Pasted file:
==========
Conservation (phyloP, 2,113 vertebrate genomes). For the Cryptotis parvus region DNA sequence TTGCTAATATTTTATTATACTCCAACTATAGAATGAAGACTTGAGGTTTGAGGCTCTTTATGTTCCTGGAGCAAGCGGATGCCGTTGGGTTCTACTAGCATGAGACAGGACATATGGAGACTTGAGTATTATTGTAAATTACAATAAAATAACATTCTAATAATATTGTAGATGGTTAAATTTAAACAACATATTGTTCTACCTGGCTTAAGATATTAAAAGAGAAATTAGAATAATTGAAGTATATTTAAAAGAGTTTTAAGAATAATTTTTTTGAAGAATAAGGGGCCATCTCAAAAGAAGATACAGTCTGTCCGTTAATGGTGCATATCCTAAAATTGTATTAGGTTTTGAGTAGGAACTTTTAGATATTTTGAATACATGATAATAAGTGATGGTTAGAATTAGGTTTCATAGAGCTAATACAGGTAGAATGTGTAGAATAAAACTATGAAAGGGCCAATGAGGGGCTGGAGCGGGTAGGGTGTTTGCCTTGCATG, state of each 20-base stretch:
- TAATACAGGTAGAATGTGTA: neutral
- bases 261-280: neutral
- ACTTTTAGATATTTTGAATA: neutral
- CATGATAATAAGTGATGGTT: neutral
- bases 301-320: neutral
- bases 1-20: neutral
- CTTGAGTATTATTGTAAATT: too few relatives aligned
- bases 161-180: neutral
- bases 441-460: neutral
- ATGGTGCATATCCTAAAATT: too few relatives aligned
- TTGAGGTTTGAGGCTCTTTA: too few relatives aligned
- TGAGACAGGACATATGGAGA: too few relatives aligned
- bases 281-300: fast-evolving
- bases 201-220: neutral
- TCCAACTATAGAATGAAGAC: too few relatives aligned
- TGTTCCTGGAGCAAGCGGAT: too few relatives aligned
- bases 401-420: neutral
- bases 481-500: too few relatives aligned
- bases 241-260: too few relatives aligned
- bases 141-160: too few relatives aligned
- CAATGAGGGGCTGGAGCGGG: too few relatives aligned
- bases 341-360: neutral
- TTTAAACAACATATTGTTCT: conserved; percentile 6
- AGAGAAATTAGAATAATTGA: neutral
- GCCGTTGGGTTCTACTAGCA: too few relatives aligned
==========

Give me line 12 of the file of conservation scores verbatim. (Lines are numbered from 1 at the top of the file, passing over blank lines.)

- TTGAGGTTTGAGGCTCTTTA: too few relatives aligned